Moore Street Market owners open Northwest-inspired coffee hut in Southport

The owners of Moore Street Market have a new business, Southport Coffee Co., where they exclusively sell coffee and other beverages. (Port City Daily/Andrew Laing)

SOUTHPORT –– Owners of Moore Street Market, a community staple and tourist favorite in Southport, have opened drive-thru windows to a new Northwest-inspired coffee hut at the corner of a popular entryway into the city.

Growing up in Oregon, Andrew Laing remembers ordering drinks at the coffee kiosks situated on every other block. He recalls the businesses were usually locally and family owned and were unique from the “corporate run” coffee shops.

“There was always something about driving up to one of these places when I was young and having that connection with the folks that work there,” Laing said. “It was part of culture out there, having all these little drive-thrus everywhere. I’m excited to bring that here.”

Southport Coffee Co. is offering a similar experience to what can be found in Laing’s hometown of Bend, Oregon, and throughout the western U.S.

“You get that fun personal connection when you place your order; then you can watch them make your drink,” Laing said. “It’s a very personal experience, and that’s the difference.”

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Since Mar. 31, baristas within the blue and white house at the corner of Rob Gandy Boulevard have been pouring coffees and serving smoothies to drive-thru customers. The shop is currently operating from 6:30 a.m. to 1 p.m. on Tuesday through Friday and 7 a.m. to 2 p.m. on Saturday. Like many other small businesses, the spot is struggling to hire and is aiming to round out its staff before expanding into full-time hours, seven days a week.

Both real estate investors, Laing and wife Bridget Reichhart moved to Southport about three years ago after coming across a listing for Moore Street Market online. Though the family had never visited the seaside community before, they were seeking a lifestyle change south, as Laing was coaching tennis at Harvard and working long hours, often on the road.

Once relocated, the couple quickly noticed the places to score a “really good cup of coffee” while en route through town were nonexistent. Moore Street Market offers a full coffee menu, in addition to its deli, but sits toward the land’s edge and doesn’t feature a drive-thru, nor does the downtown Port City Java location. Other options for a cup of joe are limited to fast-food chains McDonald’s or Bojangles.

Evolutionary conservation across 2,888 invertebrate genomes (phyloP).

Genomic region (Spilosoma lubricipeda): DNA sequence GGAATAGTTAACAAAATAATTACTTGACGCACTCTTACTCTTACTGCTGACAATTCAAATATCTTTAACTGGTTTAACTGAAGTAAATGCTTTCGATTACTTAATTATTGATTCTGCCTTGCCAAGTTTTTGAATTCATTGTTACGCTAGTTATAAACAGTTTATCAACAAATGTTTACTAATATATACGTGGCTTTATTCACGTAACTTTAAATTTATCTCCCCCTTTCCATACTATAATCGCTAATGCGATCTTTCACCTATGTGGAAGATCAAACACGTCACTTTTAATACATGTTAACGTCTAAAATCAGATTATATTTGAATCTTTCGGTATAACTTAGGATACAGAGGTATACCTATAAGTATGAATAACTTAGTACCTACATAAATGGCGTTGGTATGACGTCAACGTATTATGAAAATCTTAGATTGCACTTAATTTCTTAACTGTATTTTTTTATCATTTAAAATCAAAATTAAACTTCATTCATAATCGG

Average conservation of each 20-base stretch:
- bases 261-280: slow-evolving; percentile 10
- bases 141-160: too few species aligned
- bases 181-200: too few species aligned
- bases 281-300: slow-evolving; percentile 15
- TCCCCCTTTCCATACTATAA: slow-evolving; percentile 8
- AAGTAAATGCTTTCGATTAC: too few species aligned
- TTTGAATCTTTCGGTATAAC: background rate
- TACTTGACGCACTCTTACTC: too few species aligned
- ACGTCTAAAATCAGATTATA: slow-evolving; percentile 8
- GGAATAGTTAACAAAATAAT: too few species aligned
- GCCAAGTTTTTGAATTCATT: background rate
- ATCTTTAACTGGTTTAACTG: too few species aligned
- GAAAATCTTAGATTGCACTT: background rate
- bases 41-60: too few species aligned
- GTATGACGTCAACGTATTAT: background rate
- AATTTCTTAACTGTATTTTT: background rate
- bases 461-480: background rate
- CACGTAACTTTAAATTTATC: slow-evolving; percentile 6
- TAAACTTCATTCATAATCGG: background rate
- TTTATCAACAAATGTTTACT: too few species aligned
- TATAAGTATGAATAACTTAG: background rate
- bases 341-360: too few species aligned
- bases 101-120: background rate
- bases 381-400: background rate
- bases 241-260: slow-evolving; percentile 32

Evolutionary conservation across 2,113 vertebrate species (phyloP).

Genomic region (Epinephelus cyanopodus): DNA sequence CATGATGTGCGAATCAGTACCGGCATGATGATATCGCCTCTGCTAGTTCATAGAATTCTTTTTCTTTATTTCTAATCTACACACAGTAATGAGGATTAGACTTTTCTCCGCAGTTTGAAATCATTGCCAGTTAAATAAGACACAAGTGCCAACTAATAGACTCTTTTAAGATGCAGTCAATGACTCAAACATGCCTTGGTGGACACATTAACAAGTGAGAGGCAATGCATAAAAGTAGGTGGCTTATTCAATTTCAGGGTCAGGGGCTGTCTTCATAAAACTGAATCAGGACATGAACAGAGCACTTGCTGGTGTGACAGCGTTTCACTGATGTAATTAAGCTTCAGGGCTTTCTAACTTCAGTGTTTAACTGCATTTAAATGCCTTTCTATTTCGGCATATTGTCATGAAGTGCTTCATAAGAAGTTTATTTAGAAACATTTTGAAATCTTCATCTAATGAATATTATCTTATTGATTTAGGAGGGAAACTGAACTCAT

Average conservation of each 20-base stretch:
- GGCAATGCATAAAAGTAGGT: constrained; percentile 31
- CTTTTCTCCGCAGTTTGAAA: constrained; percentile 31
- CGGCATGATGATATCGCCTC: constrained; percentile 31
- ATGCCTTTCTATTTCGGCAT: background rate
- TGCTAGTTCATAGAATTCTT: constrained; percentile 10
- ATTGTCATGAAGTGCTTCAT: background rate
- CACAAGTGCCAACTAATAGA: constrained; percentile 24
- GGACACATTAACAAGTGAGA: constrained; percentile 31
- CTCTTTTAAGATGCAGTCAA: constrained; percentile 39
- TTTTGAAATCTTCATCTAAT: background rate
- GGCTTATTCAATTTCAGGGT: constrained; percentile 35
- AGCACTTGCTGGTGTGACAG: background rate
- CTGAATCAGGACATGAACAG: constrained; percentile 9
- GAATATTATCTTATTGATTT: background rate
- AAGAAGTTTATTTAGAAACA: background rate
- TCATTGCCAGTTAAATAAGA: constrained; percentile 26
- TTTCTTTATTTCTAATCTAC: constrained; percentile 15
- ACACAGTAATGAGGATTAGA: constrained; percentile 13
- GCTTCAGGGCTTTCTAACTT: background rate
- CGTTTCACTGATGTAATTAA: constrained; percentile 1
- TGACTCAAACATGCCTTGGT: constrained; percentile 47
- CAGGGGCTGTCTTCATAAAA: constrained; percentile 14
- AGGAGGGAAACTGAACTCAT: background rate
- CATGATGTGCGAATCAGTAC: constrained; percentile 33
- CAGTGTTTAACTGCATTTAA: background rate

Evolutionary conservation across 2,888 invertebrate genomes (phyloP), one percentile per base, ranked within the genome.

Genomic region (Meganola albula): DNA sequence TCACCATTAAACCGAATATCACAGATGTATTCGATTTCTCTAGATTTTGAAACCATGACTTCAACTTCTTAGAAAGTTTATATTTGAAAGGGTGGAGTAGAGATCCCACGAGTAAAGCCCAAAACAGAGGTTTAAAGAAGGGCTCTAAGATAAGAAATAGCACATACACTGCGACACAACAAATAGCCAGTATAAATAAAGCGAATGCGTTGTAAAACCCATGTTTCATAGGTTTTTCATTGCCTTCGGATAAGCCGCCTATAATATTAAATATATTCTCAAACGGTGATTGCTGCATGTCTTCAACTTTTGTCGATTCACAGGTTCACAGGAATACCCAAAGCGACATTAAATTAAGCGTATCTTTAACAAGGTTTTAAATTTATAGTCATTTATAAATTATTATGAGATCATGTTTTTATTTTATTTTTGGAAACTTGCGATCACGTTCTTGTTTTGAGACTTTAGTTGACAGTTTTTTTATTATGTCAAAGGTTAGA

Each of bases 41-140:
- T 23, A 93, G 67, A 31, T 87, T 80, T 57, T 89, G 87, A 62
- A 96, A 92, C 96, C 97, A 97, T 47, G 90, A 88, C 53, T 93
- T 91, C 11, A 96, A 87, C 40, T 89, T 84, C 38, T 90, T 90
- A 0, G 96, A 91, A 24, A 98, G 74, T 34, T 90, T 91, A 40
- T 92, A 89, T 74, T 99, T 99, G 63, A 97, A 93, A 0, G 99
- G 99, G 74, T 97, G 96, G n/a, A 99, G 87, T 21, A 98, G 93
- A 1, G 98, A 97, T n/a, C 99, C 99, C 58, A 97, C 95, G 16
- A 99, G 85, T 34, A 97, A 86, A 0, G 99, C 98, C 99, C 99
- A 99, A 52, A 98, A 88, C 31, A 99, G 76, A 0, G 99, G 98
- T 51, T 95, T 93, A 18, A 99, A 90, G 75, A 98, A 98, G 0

Laing said he and Reichhart were ready to jump on the chance to bring that convenience to their newfound community. Two years ago, property became available at Rob Gandy Boulevard and River Road, a corner lot heavily traveled by those heading to and from Southport, Oak Island, and the ferry terminals for Bald Head Island and Fort Fisher.

Southport Coffee Co. offers a full espresso and coffee menu with frappes, lattes, mochas and more. Prices range from $2 to $5.50 and come in 12-, 16- and 20-ounce sizes. The business orders custom roasts out of Wilmington’s Vigilant Hope Roasting, after switching from a Raleigh-based Larry’s Coffee in the past year.

“It’s great to have someone who gets us beans every couple weeks,” Laing said. “They’re super fresh. They’re local. We love that side of it.”

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The menu also features sweet treats for the little ones, like a cotton candy-flavored unicorn-themed drink, hot chocolate and fresh squeezed lemonade. Fruit smoothies and flavored iced teas are listed as well.

“The whole car can get something to drink,” Laing said.

The coffee kiosk is the anchor of a newly built commercial center dubbed the “Southport Coffee Co. Commons,” also owned by the entrepreneurial couple, with five office suites and four larger spaces. Among the smaller offices, a massage therapist, mortgage broker and insurance broker are moving in.

Laing said he and Reichhart are open to more opportunities for drive-thrus, especially in Brunswick County, and are interested in diving into roasting after recently purchasing a roaster.

“I see that side of the business growing exponentially,” Laing said. He added if all goes well, they plan on converting one of their commercial units into a facility to roast beans.

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